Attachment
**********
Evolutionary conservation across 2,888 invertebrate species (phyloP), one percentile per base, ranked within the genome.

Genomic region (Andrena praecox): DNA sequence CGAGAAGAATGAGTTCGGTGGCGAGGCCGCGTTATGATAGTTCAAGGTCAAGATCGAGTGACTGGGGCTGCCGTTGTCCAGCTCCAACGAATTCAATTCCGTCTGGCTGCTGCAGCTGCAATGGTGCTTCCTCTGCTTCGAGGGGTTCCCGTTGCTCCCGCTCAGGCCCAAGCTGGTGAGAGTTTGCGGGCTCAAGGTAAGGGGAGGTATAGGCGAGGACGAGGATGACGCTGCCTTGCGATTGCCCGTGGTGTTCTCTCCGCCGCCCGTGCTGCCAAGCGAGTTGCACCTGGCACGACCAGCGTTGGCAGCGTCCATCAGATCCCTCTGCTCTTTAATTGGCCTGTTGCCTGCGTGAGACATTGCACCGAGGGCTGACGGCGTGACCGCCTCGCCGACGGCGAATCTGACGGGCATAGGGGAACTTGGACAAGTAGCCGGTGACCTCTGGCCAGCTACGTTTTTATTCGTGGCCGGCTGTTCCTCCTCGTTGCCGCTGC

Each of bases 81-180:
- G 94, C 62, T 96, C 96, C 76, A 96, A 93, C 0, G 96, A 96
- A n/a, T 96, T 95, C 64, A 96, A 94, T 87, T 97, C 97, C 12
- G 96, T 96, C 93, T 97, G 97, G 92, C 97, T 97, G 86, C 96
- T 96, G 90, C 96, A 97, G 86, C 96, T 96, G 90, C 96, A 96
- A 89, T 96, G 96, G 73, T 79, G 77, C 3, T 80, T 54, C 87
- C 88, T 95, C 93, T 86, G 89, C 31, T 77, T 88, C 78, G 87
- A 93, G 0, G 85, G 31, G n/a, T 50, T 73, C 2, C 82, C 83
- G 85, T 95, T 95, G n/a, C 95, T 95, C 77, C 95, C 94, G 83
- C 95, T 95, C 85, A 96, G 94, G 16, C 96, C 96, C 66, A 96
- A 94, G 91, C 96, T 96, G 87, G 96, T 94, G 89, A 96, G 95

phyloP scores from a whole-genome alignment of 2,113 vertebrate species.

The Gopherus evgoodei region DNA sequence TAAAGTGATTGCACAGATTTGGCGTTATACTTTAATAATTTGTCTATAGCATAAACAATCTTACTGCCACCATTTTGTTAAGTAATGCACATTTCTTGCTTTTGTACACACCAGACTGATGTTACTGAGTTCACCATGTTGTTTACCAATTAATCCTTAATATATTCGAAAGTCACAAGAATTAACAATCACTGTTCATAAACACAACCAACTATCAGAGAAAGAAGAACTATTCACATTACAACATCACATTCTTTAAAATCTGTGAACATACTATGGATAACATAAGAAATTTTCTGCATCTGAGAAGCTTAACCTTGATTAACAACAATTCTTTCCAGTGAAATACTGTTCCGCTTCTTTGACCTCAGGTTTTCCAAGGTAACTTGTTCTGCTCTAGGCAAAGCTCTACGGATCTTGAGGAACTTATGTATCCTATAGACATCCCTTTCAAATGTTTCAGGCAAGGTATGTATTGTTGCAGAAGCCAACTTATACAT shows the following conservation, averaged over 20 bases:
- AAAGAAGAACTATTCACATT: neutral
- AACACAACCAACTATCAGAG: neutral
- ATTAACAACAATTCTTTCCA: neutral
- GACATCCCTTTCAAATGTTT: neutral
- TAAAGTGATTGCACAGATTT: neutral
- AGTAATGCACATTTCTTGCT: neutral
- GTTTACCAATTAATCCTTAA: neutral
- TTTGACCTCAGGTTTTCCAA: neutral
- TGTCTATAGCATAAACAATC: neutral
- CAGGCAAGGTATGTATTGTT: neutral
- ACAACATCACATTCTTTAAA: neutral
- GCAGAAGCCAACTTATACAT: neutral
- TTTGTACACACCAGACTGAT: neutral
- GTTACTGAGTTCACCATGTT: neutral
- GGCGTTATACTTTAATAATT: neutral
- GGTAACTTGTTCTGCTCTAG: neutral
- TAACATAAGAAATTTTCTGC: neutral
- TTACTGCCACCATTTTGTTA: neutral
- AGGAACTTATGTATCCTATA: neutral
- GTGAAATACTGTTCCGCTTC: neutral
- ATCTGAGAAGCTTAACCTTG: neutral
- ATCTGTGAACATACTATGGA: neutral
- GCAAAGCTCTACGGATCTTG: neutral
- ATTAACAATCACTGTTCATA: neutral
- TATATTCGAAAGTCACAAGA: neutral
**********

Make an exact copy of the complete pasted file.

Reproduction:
Evolutionary conservation across 2,888 invertebrate species (phyloP), one percentile per base, ranked within the genome.

Genomic region (Andrena praecox): DNA sequence CGAGAAGAATGAGTTCGGTGGCGAGGCCGCGTTATGATAGTTCAAGGTCAAGATCGAGTGACTGGGGCTGCCGTTGTCCAGCTCCAACGAATTCAATTCCGTCTGGCTGCTGCAGCTGCAATGGTGCTTCCTCTGCTTCGAGGGGTTCCCGTTGCTCCCGCTCAGGCCCAAGCTGGTGAGAGTTTGCGGGCTCAAGGTAAGGGGAGGTATAGGCGAGGACGAGGATGACGCTGCCTTGCGATTGCCCGTGGTGTTCTCTCCGCCGCCCGTGCTGCCAAGCGAGTTGCACCTGGCACGACCAGCGTTGGCAGCGTCCATCAGATCCCTCTGCTCTTTAATTGGCCTGTTGCCTGCGTGAGACATTGCACCGAGGGCTGACGGCGTGACCGCCTCGCCGACGGCGAATCTGACGGGCATAGGGGAACTTGGACAAGTAGCCGGTGACCTCTGGCCAGCTACGTTTTTATTCGTGGCCGGCTGTTCCTCCTCGTTGCCGCTGC

Each of bases 81-180:
- G 94, C 62, T 96, C 96, C 76, A 96, A 93, C 0, G 96, A 96
- A n/a, T 96, T 95, C 64, A 96, A 94, T 87, T 97, C 97, C 12
- G 96, T 96, C 93, T 97, G 97, G 92, C 97, T 97, G 86, C 96
- T 96, G 90, C 96, A 97, G 86, C 96, T 96, G 90, C 96, A 96
- A 89, T 96, G 96, G 73, T 79, G 77, C 3, T 80, T 54, C 87
- C 88, T 95, C 93, T 86, G 89, C 31, T 77, T 88, C 78, G 87
- A 93, G 0, G 85, G 31, G n/a, T 50, T 73, C 2, C 82, C 83
- G 85, T 95, T 95, G n/a, C 95, T 95, C 77, C 95, C 94, G 83
- C 95, T 95, C 85, A 96, G 94, G 16, C 96, C 96, C 66, A 96
- A 94, G 91, C 96, T 96, G 87, G 96, T 94, G 89, A 96, G 95

phyloP scores from a whole-genome alignment of 2,113 vertebrate species.

The Gopherus evgoodei region DNA sequence TAAAGTGATTGCACAGATTTGGCGTTATACTTTAATAATTTGTCTATAGCATAAACAATCTTACTGCCACCATTTTGTTAAGTAATGCACATTTCTTGCTTTTGTACACACCAGACTGATGTTACTGAGTTCACCATGTTGTTTACCAATTAATCCTTAATATATTCGAAAGTCACAAGAATTAACAATCACTGTTCATAAACACAACCAACTATCAGAGAAAGAAGAACTATTCACATTACAACATCACATTCTTTAAAATCTGTGAACATACTATGGATAACATAAGAAATTTTCTGCATCTGAGAAGCTTAACCTTGATTAACAACAATTCTTTCCAGTGAAATACTGTTCCGCTTCTTTGACCTCAGGTTTTCCAAGGTAACTTGTTCTGCTCTAGGCAAAGCTCTACGGATCTTGAGGAACTTATGTATCCTATAGACATCCCTTTCAAATGTTTCAGGCAAGGTATGTATTGTTGCAGAAGCCAACTTATACAT shows the following conservation, averaged over 20 bases:
- AAAGAAGAACTATTCACATT: neutral
- AACACAACCAACTATCAGAG: neutral
- ATTAACAACAATTCTTTCCA: neutral
- GACATCCCTTTCAAATGTTT: neutral
- TAAAGTGATTGCACAGATTT: neutral
- AGTAATGCACATTTCTTGCT: neutral
- GTTTACCAATTAATCCTTAA: neutral
- TTTGACCTCAGGTTTTCCAA: neutral
- TGTCTATAGCATAAACAATC: neutral
- CAGGCAAGGTATGTATTGTT: neutral
- ACAACATCACATTCTTTAAA: neutral
- GCAGAAGCCAACTTATACAT: neutral
- TTTGTACACACCAGACTGAT: neutral
- GTTACTGAGTTCACCATGTT: neutral
- GGCGTTATACTTTAATAATT: neutral
- GGTAACTTGTTCTGCTCTAG: neutral
- TAACATAAGAAATTTTCTGC: neutral
- TTACTGCCACCATTTTGTTA: neutral
- AGGAACTTATGTATCCTATA: neutral
- GTGAAATACTGTTCCGCTTC: neutral
- ATCTGAGAAGCTTAACCTTG: neutral
- ATCTGTGAACATACTATGGA: neutral
- GCAAAGCTCTACGGATCTTG: neutral
- ATTAACAATCACTGTTCATA: neutral
- TATATTCGAAAGTCACAAGA: neutral